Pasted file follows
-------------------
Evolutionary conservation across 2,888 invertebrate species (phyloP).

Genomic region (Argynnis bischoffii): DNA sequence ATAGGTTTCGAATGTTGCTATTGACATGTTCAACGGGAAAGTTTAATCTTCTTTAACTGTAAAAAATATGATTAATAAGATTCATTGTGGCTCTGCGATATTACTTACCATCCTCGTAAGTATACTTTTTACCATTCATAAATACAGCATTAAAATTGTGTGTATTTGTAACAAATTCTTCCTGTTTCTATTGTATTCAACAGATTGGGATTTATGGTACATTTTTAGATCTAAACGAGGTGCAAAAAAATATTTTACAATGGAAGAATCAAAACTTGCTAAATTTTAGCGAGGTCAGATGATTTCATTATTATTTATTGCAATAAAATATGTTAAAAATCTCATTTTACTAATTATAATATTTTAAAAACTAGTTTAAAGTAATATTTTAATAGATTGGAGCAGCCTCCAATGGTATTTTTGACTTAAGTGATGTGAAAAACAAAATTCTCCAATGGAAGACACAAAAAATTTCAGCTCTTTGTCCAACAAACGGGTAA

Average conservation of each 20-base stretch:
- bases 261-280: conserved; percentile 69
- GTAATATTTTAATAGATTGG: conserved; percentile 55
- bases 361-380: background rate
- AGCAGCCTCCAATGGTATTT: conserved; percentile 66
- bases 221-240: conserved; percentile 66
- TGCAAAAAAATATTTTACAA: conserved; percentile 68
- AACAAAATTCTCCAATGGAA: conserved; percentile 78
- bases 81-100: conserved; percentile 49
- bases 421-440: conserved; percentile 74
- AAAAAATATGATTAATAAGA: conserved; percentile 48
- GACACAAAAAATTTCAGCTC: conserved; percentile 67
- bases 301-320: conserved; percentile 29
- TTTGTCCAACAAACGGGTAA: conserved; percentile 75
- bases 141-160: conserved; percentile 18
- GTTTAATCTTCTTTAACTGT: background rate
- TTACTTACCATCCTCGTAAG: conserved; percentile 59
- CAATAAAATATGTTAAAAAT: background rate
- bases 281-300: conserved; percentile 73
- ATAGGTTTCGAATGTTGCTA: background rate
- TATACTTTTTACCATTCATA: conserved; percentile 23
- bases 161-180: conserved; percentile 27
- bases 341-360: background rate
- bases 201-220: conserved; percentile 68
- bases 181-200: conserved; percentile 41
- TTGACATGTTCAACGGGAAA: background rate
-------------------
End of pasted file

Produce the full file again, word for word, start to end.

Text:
Evolutionary conservation across 2,888 invertebrate species (phyloP).

Genomic region (Argynnis bischoffii): DNA sequence ATAGGTTTCGAATGTTGCTATTGACATGTTCAACGGGAAAGTTTAATCTTCTTTAACTGTAAAAAATATGATTAATAAGATTCATTGTGGCTCTGCGATATTACTTACCATCCTCGTAAGTATACTTTTTACCATTCATAAATACAGCATTAAAATTGTGTGTATTTGTAACAAATTCTTCCTGTTTCTATTGTATTCAACAGATTGGGATTTATGGTACATTTTTAGATCTAAACGAGGTGCAAAAAAATATTTTACAATGGAAGAATCAAAACTTGCTAAATTTTAGCGAGGTCAGATGATTTCATTATTATTTATTGCAATAAAATATGTTAAAAATCTCATTTTACTAATTATAATATTTTAAAAACTAGTTTAAAGTAATATTTTAATAGATTGGAGCAGCCTCCAATGGTATTTTTGACTTAAGTGATGTGAAAAACAAAATTCTCCAATGGAAGACACAAAAAATTTCAGCTCTTTGTCCAACAAACGGGTAA

Average conservation of each 20-base stretch:
- bases 261-280: conserved; percentile 69
- GTAATATTTTAATAGATTGG: conserved; percentile 55
- bases 361-380: background rate
- AGCAGCCTCCAATGGTATTT: conserved; percentile 66
- bases 221-240: conserved; percentile 66
- TGCAAAAAAATATTTTACAA: conserved; percentile 68
- AACAAAATTCTCCAATGGAA: conserved; percentile 78
- bases 81-100: conserved; percentile 49
- bases 421-440: conserved; percentile 74
- AAAAAATATGATTAATAAGA: conserved; percentile 48
- GACACAAAAAATTTCAGCTC: conserved; percentile 67
- bases 301-320: conserved; percentile 29
- TTTGTCCAACAAACGGGTAA: conserved; percentile 75
- bases 141-160: conserved; percentile 18
- GTTTAATCTTCTTTAACTGT: background rate
- TTACTTACCATCCTCGTAAG: conserved; percentile 59
- CAATAAAATATGTTAAAAAT: background rate
- bases 281-300: conserved; percentile 73
- ATAGGTTTCGAATGTTGCTA: background rate
- TATACTTTTTACCATTCATA: conserved; percentile 23
- bases 161-180: conserved; percentile 27
- bases 341-360: background rate
- bases 201-220: conserved; percentile 68
- bases 181-200: conserved; percentile 41
- TTGACATGTTCAACGGGAAA: background rate